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What are your Landlords responsibilities?

The Landlord Tenant relationship should normally be a very simple and uncomplicated one but it is definately a legal. These are Legal Responsibilities, your landlord cannot avoid them. If they do they are in breach of the law and may be prosecuted. In other articles found within the Tenantstips website more specific information on each area is covered in more detail. Use the “site search” tool to find more detailed information.

The landlord must not disturb you

The landlord needs to allow the tenant the right to live with quiet enjoyment of the rental property. Landlords may need access to the accommodation to inspect it and do repairs but they must let you live in your home without unnecessary interference. If you are a tenant then your landlord can't come in whenever they feel like it, and should give proper notice and arrange a suitable time if they need to visit. The amount of notice they have to give might be set out in your tenancy agreement; it can be a minimum of 24 hours. You can ask your landlord to stop entering your home without your permission. It may be classed as harassment if they persist. You may even be able to change the locks if you want to.

Landlords must do certain repairs

Landlords are responsible for most repairs to the exterior or structure of a property. This means that problems with the roof, chimneys, walls, guttering and drains are the responsibility of the landlord. Landlords are also responsible for keeping the equipment for supplying water, gas and electricity in safe working order.

The rented property must meet certain safety rules

Landlords have legal obligations to ensure the safety of tenants. They must obtain a gas safety certificate and have regular inspections of the gas supply and every gas appliance in the property, these must be issued by a registered gas engineer and renewed every year.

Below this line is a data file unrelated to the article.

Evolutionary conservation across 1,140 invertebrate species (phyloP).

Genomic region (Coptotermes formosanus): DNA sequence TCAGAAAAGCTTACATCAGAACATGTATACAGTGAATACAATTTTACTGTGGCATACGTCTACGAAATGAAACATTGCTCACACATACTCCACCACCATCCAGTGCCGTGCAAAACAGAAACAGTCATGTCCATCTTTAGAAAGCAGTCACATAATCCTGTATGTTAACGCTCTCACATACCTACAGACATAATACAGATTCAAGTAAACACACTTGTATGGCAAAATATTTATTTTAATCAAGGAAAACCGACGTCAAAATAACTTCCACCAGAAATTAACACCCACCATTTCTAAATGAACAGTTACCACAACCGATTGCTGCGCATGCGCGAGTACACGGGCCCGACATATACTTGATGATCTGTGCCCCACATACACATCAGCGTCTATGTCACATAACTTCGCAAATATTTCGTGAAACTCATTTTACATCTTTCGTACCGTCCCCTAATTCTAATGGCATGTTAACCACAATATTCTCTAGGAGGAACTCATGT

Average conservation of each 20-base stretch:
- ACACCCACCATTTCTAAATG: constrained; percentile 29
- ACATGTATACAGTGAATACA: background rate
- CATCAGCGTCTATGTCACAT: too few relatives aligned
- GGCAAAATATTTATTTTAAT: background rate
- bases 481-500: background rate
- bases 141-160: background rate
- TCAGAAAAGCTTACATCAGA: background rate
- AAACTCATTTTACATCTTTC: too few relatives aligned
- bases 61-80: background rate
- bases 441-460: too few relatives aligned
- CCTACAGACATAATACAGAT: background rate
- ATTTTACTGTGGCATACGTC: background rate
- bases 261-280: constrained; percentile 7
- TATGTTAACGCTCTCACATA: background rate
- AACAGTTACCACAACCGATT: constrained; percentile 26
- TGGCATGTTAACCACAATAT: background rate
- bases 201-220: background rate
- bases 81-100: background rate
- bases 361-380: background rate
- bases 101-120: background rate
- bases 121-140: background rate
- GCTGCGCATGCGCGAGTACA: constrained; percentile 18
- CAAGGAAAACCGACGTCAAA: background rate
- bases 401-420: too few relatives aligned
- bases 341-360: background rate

Landlords must ensure that any necessary work identified by gas engineers is carried out. Landlords must ensure furniture meet fire safety standards and landlords must ensure electrical equipment provided is safe.

Landlords of certain buildings that are occupied by more than one household (these include houses split into bedsits, or houses of multiple occupation) have extra legal obligations to provide adequate fire precautions and means of escape from fire.

If the landlord want's you to leave – they must follow the law

Most landlords will have to give a written notice AND get a court order to evict their tenants. The specific legal procedure has to be followed depends on the type of tenancy and the reasons for the eviction (See Section Notices), however the section notice is simply a piece of paper and the landlord cannot evict you without a court order and an eviction notice. If a landlord tries to force a tenant to leave without following the correct procedure they may be carrying out an illegal eviction. Similarly, landlords are not allowed to harass their tenants (for example, by coming round too often or at unsuitable times). Both of these are serious criminal offences, which can lead to fines or imprisonment. However we suggest that if you do not want a CCJ against your name then leave when the section notice expires unless you have just reason to fight it.